George Newstrom brings commercial perspective to state government
- By William Welsh
- Mar 15, 2002
George Newstrom describes himself as someone who likes to establish goals and objectives and develop a strategy to obtain them. "I don't like to work off the cuff," he said.
As George Newstrom goes about familiarizing himself with his new job as Virginia's secretary of technology, he is posing the same question to each manager or supervisor he meets within the state technology office: "Who are your rising stars?"
This is Newstrom's way of finding the most talented employees within the Virginia Department of Information Technology, the organization he now heads after spending the last 27 years as an executive with Electronic Data Systems Corp. of Plano, Texas. Newstrom told Washington Technology he wants to build a "cadre of talented people" to help him successfully manage Virginia's technology investment.
Though only on the job since March 1, Newstrom and Virginia Gov. Mark Warner have spoken frequently about the state's technology needs since Newstrom's appointment Jan. 3. From those discussions, Newstrom established three goals: transform Virginia into a global economic player; improve the methods used to track technology spending; and consider the interests of all parts of the state when making strategic technology decisions.
Newstrom comes to the Virginia post after spending the past two years as president of EDS' Asia Pacific Information Systems unit, which pulled in $1 billion in annual revenue. Newstrom also has run EDS' state and local government business and its entire government business at different times in his career.
His background in the private sector should be a plus for Virginia, said Aldona Valicente, Kentucky's chief information officer. Governors these days are often looking for a person to run the state technology department who didn't come up through the ranks of state government.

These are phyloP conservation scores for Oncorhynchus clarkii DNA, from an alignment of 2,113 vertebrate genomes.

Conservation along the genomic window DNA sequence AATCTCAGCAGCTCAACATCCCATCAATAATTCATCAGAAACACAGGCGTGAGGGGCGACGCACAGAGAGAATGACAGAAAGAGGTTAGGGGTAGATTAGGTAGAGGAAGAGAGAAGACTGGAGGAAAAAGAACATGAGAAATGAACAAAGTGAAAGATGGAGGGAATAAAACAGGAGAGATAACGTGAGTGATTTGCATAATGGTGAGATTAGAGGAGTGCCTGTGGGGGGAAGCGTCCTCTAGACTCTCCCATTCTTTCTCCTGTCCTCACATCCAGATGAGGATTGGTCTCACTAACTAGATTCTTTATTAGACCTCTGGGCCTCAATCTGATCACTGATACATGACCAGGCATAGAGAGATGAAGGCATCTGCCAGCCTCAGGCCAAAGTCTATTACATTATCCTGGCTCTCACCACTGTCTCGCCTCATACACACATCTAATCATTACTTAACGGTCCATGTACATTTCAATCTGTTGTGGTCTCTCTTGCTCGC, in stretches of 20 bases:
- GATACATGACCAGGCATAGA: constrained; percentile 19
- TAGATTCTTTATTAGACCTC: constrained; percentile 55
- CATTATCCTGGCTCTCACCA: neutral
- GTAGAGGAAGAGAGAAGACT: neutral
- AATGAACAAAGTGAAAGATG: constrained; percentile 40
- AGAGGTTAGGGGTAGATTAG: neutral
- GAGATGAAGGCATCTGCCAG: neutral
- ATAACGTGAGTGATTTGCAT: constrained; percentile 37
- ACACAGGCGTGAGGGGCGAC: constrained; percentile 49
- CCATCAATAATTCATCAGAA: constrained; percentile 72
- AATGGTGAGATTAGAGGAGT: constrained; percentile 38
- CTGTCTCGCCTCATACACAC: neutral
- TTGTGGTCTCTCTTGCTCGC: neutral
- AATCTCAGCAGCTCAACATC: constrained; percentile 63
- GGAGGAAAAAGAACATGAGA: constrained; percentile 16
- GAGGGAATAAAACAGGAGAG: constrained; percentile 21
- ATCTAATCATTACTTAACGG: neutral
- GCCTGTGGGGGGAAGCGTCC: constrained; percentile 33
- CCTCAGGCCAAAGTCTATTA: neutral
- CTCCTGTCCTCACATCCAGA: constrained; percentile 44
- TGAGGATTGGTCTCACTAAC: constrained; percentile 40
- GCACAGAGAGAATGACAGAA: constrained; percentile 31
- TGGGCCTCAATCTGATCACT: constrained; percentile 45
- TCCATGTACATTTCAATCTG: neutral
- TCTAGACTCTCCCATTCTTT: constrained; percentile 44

Moreover, someone with a nontraditional background or multidisciplinary experience can be advantageous, she said. "[If I were a governor] I would hate to put somebody in this job that didn't know how to manage technology," she said. "And sometimes, not coming from the state government gives you a way to think differently and to probe."
Like many other states, Virginia will have a substantial budget shortfall in fiscal 2002-03. Because of this, Warner wants his administration to develop "a sound budget" that agencies and departments can follow over the next few years, Newstrom said.
Newstrom said his challenge during the next six to eight weeks will be to establish a baseline of technology resources from which he can create strategic and long-term plans.
"Early indicators are that we don't have an information technology master plan," he said.
Virginia spends between $800 million and $1.2 billion on IT each year, Newstrom said. He declined to speculate on how much the legislature will appropriate for technology spending in fiscal 2002-03.
Those that know and have worked with Newstrom expect him to bring energy and enthusiasm to his new post.
"He always runs at top speed," said Randy Dove, EDS' executive director of government affairs. The two worked together when Newstrom ran EDS' government business.
Dove recalled the instrumental role Newstrom played in bringing the World Technology Congress to Fairfax County, Va., in 1998. Newstrom chaired the congress that year.
"He made the world aware of what a great technology center Fairfax County was," Dove said. "At the time, many people didn't think of Fairfax County as a hotbed of technology. He helped put it on the map as one of the most significant technology areas of the world."
Newstrom describes himself as someone who likes to establish goals and objectives and develop a strategy to obtain them. "I don't like to work off the cuff," he said.
In addition to building a talented staff, Newstrom said he wants to follow another key private-sector approach, which is to use technology to obtain business goals, not vice-versa.
During initial meetings with staff and state officials, Newstrom said he heard a lot of unfocused talk about technology.
"I've spent two days in meetings so far, and heard a lot about technology," he said. "But when I asked how technology is being applied to the business of government, the answer was more elusive. We need to make sure those come together more substantially."Staff Writer William Welsh can be reached at email@example.com.
William Welsh is a freelance writer covering IT and defense technology.